Tench Tilghman (1744-1786)
MSA SC 3520-2633
Born: December 25, 1744 at Fausley, his father's plantation two miles from Easton, in Talbot County
James: Lawyer who became an associate justice of the Talbot County Court
William: Became lawyer and had a distinguished career in Maryland and Pennsylvania. Served in legislature from Kent County then as Senator from the Eastern Shore. In 1793, returned to Philadelphia to practice law and became a distinguished judge. From 1824 to death in 1827, served as president of the American Philosophical Society.
Philomon: Also a loyalist and served in British Navy and was commissioned. After war, returned to Maryland.
Thomas: A merchant who died young.
Anna Maria, m. William Helmsley of Cloverfield
Elizabeth, m. Maj. James Lloyd of "Farley"
Henrietta Maria, m. Lloyd, son of uncle, Matthew Tilghman
Education: Little is known of early education; probably attended a plantation school. Later received instruction from the Rev. John Gordon, rector of St. Michael's Parish, a "gentleman of attainment." In 1758, at age 14, his grandfather, Tench Francis, brought him to Philadelphia to attend the College and Academy of Philadelphia, which became the University of Pennsylvania. Graduated in May 1761.
Early Career: After graduation went into business with his uncle, Tench Francis, Jr. to form the Francis-Tilghman Company, a mercantile enterprise. Prospered for a few years and then forced to dissolve in 1775.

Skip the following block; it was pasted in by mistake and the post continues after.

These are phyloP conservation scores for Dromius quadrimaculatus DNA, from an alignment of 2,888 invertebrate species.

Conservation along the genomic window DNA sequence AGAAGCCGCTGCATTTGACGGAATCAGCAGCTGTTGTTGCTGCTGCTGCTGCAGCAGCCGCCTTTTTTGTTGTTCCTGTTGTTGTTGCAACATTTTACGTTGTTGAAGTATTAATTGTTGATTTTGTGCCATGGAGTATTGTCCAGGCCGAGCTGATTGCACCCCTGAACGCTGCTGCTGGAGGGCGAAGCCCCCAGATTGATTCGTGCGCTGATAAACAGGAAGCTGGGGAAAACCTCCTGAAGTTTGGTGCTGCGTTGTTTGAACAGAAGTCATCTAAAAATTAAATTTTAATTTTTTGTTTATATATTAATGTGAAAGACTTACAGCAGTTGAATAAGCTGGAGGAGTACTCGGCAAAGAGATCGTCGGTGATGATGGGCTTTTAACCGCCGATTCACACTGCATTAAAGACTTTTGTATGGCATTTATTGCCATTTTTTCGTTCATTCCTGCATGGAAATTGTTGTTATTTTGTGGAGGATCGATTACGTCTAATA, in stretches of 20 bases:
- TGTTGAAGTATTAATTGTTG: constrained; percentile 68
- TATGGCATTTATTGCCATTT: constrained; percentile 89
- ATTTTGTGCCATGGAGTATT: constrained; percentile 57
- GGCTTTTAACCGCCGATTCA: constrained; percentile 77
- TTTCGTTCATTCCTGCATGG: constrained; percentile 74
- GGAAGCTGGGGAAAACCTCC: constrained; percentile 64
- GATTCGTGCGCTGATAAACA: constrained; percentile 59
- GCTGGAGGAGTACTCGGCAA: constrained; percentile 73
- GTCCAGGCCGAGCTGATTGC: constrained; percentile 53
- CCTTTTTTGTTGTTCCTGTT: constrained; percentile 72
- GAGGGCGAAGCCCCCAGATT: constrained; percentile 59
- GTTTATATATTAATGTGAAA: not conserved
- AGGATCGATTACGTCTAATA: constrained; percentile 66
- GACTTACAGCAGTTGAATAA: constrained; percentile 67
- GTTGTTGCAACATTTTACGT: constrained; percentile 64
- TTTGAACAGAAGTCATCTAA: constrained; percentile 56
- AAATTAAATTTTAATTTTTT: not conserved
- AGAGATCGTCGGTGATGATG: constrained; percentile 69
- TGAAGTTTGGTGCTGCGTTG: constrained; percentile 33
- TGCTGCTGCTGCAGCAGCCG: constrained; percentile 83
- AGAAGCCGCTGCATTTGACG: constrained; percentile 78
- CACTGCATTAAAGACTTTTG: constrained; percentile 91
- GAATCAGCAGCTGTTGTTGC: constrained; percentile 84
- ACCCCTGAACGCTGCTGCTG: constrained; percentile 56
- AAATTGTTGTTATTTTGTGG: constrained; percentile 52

First public service: Appointed in July 1775 by Continental Congress to one of three commissions established to form treaties with Indian along the frontier to assure neutrality. Tench served on the one appointed to deal with the Six Nations and other tribes towards the north.
Military Service: In summer of 1775, joined the volunteer light infantry company in Philadelphia captained by Sharpe Dulaney, as a Lieutenant in the 3rd Battalion. In June or July 1776, this company joined the Continental Army in New Jersey in a unit called the Flying Camp. On August 8, 1776, he joined Gen. Washington's staff as aide-de-camp and secretary. It is not known exactly how this came about but there were close family ties between the Washington and Tilghman families. Tilghman served as a volunteer without pay for much of the time he served Washington.
Marriage: On June 9, 1783 in St. Michael's Parish, married Anna Maria Tilghman, his first cousin and daughter of Matthew Tilghman.
Children: Anna Margaretta, born May 24, 1784
(m. her cousin Tench Tilghman, son of Peregrine Tilghman of "Hope")
Elizabeth Tench, born October 11, 1786 (m. Col. Nicholas Goldsborough)
After war career: In 1784 formed a partnership with Robert Morris in Baltimore called Tench Tilghman & Co. Lived on Lombard Street.
Death: April 18, 1786 in Baltimore. Buried: St. Paul's Church.
Prepared by the Maryland State Archives
Return to Tench Tilghman's Introductory Page
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